The music is the most heavily guitar driven sound from the band, past or present. Not that this is heavy metal, for it is not, it is hard rock, but still distinct for its weighty axe work. The keyboards are still on there inevitable march towards dominance, but still a background player on this release. The percussion is the technical attack that only Peart can deliver, evolving herein to be so much more than and integral to the structure of the songs, yet never more than what is needed. Lee’s bass work is officially the poster child of how to make the instrument relevant, being more than a member of the rhythm section. These two alone underscore the weakness of many others in this department, who think rhythm is nothing more than a necessary if formulaic participant in making a well crafted catchy tune; then failing to do with 100 percent effort what Peart and Lee do as an after thought. And Lifeson is all over this thing like a brilliant mad axe-man, chops cleaving a path for the ages. In a catalog of great guitar moments, past and present, here he sets the bar. The man is on fire with countless great solos, all works of art in their own right, his sound ranging from light to heavy but always passionate and intense.
“Tom Sawyer” is the inevitable focal point, the single that put the guys on the map, Rush’s most recognized song amongst casual listeners. It’s a great song, and a showcase of enough progressive elements in four minuets and thirty-seven seconds to send even the most hardened technical critic into progasms. It is also the most overplayed song in the group’s discography, which is a shame. Second most overplayed song would be “Limelight”, with its introspection on the intrusion of success being cast over great driving guitar work (And one of the catchiest riffs from the band). Hopefully you haven’t been oversaturated with these two to the point of tuning them out, for they are both excellent. And if you have been killed on these two, then at least check out “Limelight” again for Lifeson’s solo (2:37). It is certainly one of his best.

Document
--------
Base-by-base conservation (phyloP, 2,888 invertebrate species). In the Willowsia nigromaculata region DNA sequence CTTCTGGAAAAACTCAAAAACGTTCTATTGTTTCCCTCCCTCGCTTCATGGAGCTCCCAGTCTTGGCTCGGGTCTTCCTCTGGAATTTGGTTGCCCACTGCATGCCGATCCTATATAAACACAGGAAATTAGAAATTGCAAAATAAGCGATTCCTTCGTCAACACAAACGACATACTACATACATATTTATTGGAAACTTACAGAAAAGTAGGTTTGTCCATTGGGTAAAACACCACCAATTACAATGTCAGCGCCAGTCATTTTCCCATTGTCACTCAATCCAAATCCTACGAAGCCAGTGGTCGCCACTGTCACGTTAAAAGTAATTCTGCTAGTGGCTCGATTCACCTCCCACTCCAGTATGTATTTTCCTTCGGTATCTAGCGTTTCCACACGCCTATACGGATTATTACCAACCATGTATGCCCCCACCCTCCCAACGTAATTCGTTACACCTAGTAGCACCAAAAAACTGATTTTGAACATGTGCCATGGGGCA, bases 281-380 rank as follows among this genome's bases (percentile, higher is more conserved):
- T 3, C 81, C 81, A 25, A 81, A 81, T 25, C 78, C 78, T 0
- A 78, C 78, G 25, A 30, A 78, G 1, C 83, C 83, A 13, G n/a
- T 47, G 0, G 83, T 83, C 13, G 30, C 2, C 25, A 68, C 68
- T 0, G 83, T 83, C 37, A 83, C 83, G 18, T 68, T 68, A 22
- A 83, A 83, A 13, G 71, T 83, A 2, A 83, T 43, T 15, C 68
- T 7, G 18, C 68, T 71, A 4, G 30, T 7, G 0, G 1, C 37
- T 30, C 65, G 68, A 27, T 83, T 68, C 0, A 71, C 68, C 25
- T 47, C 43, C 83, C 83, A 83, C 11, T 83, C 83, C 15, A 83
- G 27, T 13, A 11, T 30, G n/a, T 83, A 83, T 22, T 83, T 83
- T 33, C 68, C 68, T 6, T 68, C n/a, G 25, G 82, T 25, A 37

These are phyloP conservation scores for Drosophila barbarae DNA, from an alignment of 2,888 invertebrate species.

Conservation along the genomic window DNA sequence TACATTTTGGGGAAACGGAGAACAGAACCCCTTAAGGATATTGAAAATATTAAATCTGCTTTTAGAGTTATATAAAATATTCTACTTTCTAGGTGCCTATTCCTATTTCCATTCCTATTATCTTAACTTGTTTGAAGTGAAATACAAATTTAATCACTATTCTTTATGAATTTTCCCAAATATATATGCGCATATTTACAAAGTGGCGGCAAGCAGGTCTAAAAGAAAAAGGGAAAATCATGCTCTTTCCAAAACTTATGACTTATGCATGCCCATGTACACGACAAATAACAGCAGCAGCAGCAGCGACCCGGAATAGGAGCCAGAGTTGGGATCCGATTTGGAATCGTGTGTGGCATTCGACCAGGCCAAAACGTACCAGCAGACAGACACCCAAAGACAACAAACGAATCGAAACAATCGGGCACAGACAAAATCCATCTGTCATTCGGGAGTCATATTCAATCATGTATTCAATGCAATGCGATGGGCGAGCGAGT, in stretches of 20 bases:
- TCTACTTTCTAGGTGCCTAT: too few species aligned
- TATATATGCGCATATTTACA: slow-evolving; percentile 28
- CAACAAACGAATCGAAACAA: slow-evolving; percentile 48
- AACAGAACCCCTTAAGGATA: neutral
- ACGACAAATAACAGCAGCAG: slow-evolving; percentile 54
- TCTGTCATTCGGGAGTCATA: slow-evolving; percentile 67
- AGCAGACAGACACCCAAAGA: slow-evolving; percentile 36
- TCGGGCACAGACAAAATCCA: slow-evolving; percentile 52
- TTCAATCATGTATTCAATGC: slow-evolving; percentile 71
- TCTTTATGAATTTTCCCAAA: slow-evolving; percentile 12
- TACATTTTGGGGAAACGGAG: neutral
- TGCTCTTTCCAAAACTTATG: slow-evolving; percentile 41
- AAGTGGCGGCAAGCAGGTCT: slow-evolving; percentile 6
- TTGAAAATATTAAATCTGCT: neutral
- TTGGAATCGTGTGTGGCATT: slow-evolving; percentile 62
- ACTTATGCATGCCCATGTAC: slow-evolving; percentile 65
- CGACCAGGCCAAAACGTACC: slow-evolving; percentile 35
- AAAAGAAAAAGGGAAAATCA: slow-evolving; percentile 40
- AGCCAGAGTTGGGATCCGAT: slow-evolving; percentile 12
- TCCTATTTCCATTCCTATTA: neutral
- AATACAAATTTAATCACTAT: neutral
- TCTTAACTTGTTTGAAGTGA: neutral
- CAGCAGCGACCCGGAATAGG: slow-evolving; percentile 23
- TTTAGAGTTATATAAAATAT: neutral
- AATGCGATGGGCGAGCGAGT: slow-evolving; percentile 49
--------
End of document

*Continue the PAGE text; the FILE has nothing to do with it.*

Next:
The rest of the album is a roll call of great musical moments: “Red Barchetta” is an outright classic song, the story of a Sunday afternoon drive in a world were the automobile has been banned (Actually based on a story by author Richard S. Foster). The lyrics flow smoothly, the music rising and falling to portray the story with cinematic grace. This is how progressive music works on the highest order, when music and lyrics combine to give all the technical excellence a purpose. “Witch Hunt” explores the darker side of mob mentalities and musically represents the dark subject matter perfectly. Lifeson wields his guitar in evil strokes not seen elsewhere in the group’s entire discography, his guitar melting into Peart’s lyrics to the point of chills. “YYZ” competes with “La Villa Strangiato” as best instrumental by the band, this one being more concise and driving than “La Villa” but lacking the others gravitas at times. Notable fun fact for you guitar players, the riff pattern at the beginning is Morse code for those same letters.
Final song note, fans of epic songs will need to take in the “Camera Eye”, for it is the last of the longer Rush “Epics”. An eleven minute suite in two parts, the first representing New York, the other London, it is a flowing piece of cinematic musical magic. Much like this album it is a lush fusion of sounds, polished smooth into a purposeful whole, while still edgy enough to be driven by guitars. Lifeson brings home another great solo to end the piece as well.
Don’t let actual radio play and counter sales get in the way of giving this a spin, for this is a success despite such bravado. One of the few times that critics and platinum sales get it right, for once doing the job they were intended, for even a broken clock is still right twice a day after all. Simply put, this is one of the greatest hard rock albums to be etched into vinyl. For once, you can believe the hype.
Easily one of the highlights of Rush's three decade career, the quite successful Moving Pictures album displays the most cohesive fusion of their progressive rock roots and the atmospheric synthesizer layerings that would begin dominating the band's sound immediately after this album. Say what you will of their career afterwards, this album is a staple in the collections of progressive rock fans and contains some of the band's finest work to date.
The band themselves are at their prime here. Getty Lee generally refrains from utilizing his soaring falsetto, but his voice still sparkles with that timeless energy that hasn't faded since the first album. His bass sounds magnificent and his playing is as fluid as ever. Neal Peart always aims to please and he almost outdoes himself on this record. His drumwork is ever-changing and technically impressive, but his lyrics outshine his playing. Expressive poetry in motion that even the most intellectual of progressive acts today cannot top. This is the last album before Alex Lifeson would take a backseat in the mix, and listening to this album really makes you wonder why. His solos are fiery and his rhythm work is perfect, possibly his best performance on a Rush album up to date. But what is performance if the songwriting suffers? That's not even a point of consideration here, as the songwriting is just as outstanding as the musicianship.